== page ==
Participating in various events can make it easier for you to build relationships and to spread, exchange or jointly create knowledge with actors outside the academy.
Photo: Ida Åberg
Some examples of recurring meeting places are:
AIMday is an annual event, where organisations and companies submit questions regarding current challenges that they would like to discuss with you as a researcher at Umeå University. You then register, based on your expertise and interest, to talk about at least one of these challenges.
The result is a day filled with a series of mini-workshops, where you meet in groups of about five to ten people for an hour-long discussion on each question. As the questions are often relevant to several different sciences, you also get the chance to take part in other researchers' perspectives.
During AIMday, you will have the opportunity to find contacts, collaborations and ideas for new research questions based on current societal challenges. In addition, you can often apply for seed money to take good collaboration ideas further.
Read more about the AIMday concept
Social Innovation in the North
Social Innovation in the North is an annual conference for networking and knowledge exchange in social sustainability. The organisers are Forum for Social Innovation Sweden at Umeå University and Luleå University of Technology, Coompanion in Norrbotten and Västerbotten, as well as Umeå Municipality and Luleå Municipality.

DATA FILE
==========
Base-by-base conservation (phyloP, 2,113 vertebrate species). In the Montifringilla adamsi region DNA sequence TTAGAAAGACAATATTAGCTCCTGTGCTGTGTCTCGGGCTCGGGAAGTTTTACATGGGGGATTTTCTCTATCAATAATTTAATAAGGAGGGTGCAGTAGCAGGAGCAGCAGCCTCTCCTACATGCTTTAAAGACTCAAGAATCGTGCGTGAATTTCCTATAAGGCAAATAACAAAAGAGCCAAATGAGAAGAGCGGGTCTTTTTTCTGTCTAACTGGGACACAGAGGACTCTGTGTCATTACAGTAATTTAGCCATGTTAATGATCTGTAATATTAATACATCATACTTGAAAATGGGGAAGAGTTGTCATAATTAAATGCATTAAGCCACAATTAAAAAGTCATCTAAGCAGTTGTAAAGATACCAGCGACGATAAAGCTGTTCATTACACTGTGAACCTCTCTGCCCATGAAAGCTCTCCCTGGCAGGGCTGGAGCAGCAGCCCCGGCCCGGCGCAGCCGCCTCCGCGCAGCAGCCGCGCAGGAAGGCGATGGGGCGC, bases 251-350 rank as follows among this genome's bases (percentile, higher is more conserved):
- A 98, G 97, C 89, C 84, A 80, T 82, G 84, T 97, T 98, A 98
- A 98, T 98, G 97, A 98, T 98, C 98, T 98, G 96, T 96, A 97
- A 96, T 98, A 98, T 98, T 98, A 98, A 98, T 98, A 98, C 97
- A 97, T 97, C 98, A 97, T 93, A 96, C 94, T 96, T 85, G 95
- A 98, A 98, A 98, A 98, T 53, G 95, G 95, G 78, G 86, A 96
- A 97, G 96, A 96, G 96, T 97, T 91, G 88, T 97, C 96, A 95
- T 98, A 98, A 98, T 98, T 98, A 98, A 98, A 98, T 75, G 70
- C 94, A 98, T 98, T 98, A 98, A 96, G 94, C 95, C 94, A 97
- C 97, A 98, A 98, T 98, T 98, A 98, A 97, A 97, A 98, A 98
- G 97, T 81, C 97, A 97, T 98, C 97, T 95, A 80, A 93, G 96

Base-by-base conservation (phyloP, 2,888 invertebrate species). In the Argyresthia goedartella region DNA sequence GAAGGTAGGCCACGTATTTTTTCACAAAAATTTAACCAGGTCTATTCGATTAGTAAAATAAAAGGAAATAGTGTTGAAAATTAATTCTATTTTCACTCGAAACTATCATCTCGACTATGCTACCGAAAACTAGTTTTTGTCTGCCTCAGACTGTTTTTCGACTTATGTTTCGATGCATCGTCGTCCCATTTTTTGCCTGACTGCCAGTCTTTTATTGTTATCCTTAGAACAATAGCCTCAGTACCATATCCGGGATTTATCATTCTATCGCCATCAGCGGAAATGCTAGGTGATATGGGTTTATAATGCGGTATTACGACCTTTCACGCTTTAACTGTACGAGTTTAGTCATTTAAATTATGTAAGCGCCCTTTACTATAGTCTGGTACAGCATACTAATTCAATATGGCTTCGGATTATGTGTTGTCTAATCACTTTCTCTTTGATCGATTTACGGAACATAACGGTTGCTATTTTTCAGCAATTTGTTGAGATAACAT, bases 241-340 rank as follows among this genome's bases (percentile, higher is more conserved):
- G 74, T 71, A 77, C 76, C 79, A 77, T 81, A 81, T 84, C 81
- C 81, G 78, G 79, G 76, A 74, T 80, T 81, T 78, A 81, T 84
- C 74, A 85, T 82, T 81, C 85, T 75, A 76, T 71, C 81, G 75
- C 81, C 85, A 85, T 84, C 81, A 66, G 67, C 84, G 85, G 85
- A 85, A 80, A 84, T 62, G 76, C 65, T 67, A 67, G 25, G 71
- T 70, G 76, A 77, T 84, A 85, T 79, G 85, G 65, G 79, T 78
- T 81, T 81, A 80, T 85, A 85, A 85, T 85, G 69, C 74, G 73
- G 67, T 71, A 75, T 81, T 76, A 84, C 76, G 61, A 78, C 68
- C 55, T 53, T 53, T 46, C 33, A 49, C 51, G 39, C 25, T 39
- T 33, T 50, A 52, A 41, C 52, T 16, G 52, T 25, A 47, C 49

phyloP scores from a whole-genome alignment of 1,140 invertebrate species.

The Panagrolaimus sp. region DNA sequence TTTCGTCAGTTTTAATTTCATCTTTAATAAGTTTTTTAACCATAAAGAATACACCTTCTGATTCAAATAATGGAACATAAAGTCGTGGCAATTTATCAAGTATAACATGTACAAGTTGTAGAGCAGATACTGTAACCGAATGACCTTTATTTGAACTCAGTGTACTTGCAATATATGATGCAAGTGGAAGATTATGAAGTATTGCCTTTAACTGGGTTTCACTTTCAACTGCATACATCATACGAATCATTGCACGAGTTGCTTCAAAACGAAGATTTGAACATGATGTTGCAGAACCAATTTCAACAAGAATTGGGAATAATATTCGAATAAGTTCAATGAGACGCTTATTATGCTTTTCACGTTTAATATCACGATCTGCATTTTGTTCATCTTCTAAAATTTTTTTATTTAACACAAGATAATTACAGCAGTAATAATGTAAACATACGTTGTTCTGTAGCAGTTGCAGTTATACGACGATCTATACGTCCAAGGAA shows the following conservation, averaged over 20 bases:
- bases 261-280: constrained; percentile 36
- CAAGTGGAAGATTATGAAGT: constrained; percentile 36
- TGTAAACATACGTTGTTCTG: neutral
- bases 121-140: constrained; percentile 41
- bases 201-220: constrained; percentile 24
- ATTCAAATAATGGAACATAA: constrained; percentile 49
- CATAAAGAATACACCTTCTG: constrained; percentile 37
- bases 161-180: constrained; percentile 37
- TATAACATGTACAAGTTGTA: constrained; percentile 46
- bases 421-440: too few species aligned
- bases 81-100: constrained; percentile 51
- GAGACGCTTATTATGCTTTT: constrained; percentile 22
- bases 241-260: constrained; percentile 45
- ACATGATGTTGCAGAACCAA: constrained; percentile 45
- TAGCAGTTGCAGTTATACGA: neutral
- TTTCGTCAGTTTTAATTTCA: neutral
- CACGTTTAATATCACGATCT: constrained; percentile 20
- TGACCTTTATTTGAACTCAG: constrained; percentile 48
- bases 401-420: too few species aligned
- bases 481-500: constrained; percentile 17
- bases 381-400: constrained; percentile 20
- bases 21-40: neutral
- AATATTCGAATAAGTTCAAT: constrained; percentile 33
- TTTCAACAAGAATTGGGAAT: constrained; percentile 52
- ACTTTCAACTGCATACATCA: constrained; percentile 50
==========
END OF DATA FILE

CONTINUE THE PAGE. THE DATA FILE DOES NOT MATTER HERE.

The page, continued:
Read more about Social Innovation in the North (in Swedish)
Umeå University's strategic partnerships
Within the framework of the long-term collaborations with the municipalities of Umeå, Skellefteå and Örnsköldsvik, Region Västerbotten and Volvo Trucks, recurring activities such as partner days and workshops are arranged.
Read more about the partnerships
Dig where you stand
Another tip is to take a closer look at the network of contacts that already exists within education at your department. Many courses and programmes probably collaborate with various companies, associations and organisations. For example, who act as guest lecturers, participate in industry councils, offer internships or collaborate on ex-jobs? At best, a potential partner is closer than you think.
Tips to facilitate collaboration
Before you start looking for partners to collaborate with, it is wise to think about what you want to achieve with your research. What are your driving forces and goals? The clearer your vision, the more likely you are to be strategic both in your search for a partner and in your future collaboration.
If you want help in the process, you can always turn to us at the Research Support and Collaboration Office for ideas and suggestions.
Below you will find some tips that can facilitate collaboration.
Set aside enough time and resources from the start
It is not a matter of course that everyone knows the conditions of the university world and how research is carried out. Some companies and organisations have experience of collaborating with researchers and others do not. In the same way, we at the university can be ignorant of the missions, tasks and conditions of other organisations. Therefore, it is important to set aside time right from the start to get to know each other and find out what conditions both parties have. What can and do we want to do together – and what should we refrain from doing?